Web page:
OSCAR winner James Martin takes a breather from his hectic globe-trotting schedule to invite people in Northern Ireland and beyond to shine a light for peace this Christmas.
Martin, who recently returned from yet another trans-Atlantic trip to the United States, was delighted to accept the honour of being Corrymeela Ambassador for the ‘Shine a Light for Peace’ campaign.
The ever-jovial James, a former pupil of Harberton Special School in Belfast, explained that he has a personal link to Corrymeela Community’s Ballycastle Centre: “It’s my home from home. It is a special place, a haven of peace, ever since I came down from Belfast with my friend Ross to visit the Community for a first time.
“I fell in love with Corrymeela – and all it stands for. Since those short-trouser days I have been coming here and living in this area during most weekends for over twenty years.”
“This is where I can ignore all the pressures of film making and such like. The ‘Shine of Light’ project is now more important than ever, considering all the world-wide unrest.”
As Northern Ireland’s oldest peace and reconciliation charity, Corrymeela has been shining a light for peace for nearly 60 years. Every year Corrymeela supports around 7,500 people, who are mainly from marginalised communities, to explore difference and discover ways to live well together.
This year, Corrymeela is inviting supporters to light up a life by dedicating a light on their virtual Christmas tree on their own tree at home or at work and making a contributing to their peacebuilding work.
‘With increasing conflict in the wider world, and increased tensions locally, our Shine a Light campaign gives people in Northern Ireland and beyond an opportunity to bring some hope this Christmas’ says Tim Magowan, Corrymeela’s Executive Director. ‘We are delighted that James is willing to share some of his star dust with us to inspire us all to contribute to a more peaceful world in 2024’.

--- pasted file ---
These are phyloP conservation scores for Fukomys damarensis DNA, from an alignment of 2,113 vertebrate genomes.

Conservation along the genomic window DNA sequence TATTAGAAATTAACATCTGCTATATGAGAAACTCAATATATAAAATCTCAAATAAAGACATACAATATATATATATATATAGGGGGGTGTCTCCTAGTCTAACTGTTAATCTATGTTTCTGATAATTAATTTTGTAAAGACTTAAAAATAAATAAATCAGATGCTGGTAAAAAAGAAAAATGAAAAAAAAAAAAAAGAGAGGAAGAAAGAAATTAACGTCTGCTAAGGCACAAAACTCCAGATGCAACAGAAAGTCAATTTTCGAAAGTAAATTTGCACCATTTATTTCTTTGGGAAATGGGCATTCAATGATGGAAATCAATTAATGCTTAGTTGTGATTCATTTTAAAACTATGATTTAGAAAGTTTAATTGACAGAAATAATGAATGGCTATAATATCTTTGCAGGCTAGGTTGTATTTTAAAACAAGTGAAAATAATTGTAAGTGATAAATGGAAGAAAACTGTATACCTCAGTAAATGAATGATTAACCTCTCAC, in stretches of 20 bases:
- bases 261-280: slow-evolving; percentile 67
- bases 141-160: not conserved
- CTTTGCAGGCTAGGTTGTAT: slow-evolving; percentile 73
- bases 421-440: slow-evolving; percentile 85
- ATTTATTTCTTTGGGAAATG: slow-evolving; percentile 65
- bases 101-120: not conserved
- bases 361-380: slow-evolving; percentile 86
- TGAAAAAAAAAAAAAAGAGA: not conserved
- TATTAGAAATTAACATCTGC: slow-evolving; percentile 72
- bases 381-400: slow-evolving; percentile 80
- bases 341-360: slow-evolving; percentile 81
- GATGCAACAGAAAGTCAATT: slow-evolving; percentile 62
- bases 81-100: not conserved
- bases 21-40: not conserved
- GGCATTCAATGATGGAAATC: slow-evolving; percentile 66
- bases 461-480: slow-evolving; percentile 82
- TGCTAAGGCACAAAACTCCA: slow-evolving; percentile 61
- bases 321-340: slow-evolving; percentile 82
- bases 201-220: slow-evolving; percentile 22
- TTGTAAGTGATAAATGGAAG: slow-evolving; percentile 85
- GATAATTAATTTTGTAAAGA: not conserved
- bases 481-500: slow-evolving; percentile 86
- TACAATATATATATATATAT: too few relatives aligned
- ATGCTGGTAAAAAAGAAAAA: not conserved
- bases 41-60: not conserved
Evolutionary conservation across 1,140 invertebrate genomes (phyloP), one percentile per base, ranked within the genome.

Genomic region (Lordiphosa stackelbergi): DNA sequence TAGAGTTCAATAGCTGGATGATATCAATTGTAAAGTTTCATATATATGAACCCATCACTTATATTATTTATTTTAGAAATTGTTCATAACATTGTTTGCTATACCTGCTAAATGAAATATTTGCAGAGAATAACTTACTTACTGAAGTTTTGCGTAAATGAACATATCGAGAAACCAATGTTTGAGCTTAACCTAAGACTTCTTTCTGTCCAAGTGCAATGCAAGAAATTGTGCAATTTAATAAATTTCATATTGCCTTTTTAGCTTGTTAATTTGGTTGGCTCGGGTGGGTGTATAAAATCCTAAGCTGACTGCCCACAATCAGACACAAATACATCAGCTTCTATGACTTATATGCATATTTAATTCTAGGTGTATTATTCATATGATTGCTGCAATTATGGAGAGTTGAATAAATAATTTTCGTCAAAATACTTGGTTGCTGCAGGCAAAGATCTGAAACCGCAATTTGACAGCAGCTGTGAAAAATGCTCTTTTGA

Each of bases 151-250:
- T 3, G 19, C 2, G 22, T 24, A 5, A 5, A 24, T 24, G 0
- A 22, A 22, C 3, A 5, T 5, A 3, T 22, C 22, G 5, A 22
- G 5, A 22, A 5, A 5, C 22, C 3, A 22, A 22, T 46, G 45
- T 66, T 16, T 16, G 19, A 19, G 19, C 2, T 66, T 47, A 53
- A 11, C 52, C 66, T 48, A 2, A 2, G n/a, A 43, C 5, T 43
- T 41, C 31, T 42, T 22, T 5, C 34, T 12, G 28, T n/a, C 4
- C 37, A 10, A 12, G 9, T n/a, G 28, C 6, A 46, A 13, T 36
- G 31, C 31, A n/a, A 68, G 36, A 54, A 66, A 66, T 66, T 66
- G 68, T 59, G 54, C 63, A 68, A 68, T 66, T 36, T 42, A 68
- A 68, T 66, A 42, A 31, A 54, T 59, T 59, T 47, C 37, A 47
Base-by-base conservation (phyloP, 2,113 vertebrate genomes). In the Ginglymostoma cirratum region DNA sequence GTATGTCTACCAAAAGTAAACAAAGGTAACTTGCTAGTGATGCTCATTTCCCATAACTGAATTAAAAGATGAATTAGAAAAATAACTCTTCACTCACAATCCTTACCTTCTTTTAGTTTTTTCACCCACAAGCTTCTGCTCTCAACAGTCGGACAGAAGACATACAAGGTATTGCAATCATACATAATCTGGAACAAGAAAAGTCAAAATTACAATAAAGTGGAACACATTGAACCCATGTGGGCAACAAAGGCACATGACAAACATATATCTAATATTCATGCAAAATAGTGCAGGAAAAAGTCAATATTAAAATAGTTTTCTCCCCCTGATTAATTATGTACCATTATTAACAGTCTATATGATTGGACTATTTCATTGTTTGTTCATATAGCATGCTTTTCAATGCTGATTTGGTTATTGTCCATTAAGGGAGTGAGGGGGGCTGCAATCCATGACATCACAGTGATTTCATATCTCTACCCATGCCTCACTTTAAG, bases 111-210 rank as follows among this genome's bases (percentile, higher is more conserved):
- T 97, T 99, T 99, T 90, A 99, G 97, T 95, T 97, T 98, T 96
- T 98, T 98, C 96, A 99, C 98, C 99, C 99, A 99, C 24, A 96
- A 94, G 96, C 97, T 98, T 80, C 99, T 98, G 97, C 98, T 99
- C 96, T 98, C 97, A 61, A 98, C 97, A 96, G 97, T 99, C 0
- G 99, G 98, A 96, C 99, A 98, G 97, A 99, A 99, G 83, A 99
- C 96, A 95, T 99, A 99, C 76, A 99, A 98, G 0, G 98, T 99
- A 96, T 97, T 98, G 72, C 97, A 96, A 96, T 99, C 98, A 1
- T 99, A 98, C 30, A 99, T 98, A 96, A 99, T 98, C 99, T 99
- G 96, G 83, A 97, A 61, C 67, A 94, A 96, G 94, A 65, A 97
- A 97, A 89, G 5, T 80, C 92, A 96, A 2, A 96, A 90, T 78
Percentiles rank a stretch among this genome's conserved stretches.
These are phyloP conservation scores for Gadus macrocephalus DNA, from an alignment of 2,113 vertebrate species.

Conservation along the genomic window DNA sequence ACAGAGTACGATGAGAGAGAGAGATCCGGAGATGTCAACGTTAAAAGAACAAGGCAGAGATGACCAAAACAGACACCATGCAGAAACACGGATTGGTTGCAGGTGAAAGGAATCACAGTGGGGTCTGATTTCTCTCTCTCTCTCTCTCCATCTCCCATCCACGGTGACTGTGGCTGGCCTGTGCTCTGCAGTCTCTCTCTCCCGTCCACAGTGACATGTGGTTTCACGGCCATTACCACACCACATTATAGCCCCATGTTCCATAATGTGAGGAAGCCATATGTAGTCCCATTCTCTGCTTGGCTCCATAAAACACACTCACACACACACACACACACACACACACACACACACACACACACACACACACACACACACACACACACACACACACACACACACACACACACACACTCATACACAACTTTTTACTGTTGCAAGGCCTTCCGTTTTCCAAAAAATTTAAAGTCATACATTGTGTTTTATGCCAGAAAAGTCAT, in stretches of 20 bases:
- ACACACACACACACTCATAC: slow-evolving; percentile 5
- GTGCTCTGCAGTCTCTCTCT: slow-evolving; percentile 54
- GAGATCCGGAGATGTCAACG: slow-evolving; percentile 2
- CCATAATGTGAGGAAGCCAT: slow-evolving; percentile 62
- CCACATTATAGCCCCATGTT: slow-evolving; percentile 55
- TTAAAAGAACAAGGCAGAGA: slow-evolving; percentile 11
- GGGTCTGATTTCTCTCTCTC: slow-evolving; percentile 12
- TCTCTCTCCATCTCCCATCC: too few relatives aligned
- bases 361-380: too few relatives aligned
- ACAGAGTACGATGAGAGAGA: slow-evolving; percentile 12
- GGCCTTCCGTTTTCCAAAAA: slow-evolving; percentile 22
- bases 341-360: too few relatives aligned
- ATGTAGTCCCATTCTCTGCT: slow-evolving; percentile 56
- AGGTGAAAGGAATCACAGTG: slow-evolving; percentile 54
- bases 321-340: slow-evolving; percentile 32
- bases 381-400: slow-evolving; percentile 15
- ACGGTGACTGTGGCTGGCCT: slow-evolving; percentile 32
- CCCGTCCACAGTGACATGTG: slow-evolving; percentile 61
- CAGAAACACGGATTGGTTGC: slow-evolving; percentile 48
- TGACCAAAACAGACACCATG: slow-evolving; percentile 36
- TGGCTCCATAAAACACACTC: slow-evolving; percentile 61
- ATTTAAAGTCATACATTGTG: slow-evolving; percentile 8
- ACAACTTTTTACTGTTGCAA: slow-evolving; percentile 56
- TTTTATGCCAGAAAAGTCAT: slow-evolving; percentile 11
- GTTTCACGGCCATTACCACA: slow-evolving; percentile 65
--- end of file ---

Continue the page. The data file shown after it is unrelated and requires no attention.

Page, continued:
James’s father Ivan, the ever supportive and wise council, returned with his son from a helter-skelter assignment in New York and added: “After spending so much time with our neighbours at Corrymeela it is a delight to be invited along with James to this enormously worthwhile ‘Shine a Light’ Christmas campaign.
“Corrymeela’s work today in society is as relevant and important as it was when the project was launched all those years ago.
“The values that Corrymeela stand for are more important today than they ever were. Just look at the daily world news of unrest all over the globe and the need for peace is so desperately important. “Indeed, I feel we must re-double our efforts to make sure of maintaining peace here in this country.
“Of course, Corrymeela has always been a shining light of hope for Down Syndrome youngsters such as James, who came here for a first time all those years ago. We have never forgotten the significance and all that welcoming help.”
James, of course, made Oscar history as the first actor with Downs Syndrome to star in an Academy award winning film, ‘An Irish Goodbye’ – which won Best Live Action Short Film.
Despite the understandable lavish praise and being constantly in the spotlight, young Martin keeps his feet firmly on terra firma, more especially when wandering around the Corrymeela village for a misty-eyed search across the water towards Rathlin Island – and always with chirpy word for everyone he encounters.
Unsurprisingly, this down-to-earth young man brought his own special livewire light to launch Corrymeela’s first Christmas Campaign – ‘Shine a Light for Peace; at the Ballycastle centre.
He was joined by his erudite father, Ivan and the Mayor of Causeway Coast and Glens – Cllr Steven Callaghan – to highlight the importance of peace in Northern Ireland.
Of course, the Corrymeela centre, a short stop on a headland south east of Ballycastle Harbour and on the way to the craggy coastal tourist trap of Fair Head, is Northern Ireland’s oldest peace and reconciliation organisation and has been shining a light for peace for almost 60 years.
Established by Ray Davy along with John Morrow and Alex Watson in the 1960’s, Corrymeela is known worldwide, ever since its doors opened to the public in 1965 as a place for Christian reconciliation.
Corrymeela runs programmes aimed at establishing a shared society defined by tolerance in schools, families, communities.
Every year Corrymeela supports around 7,500 people, who are mainly from marginalised communities, to explore difference and discover ways to live well together.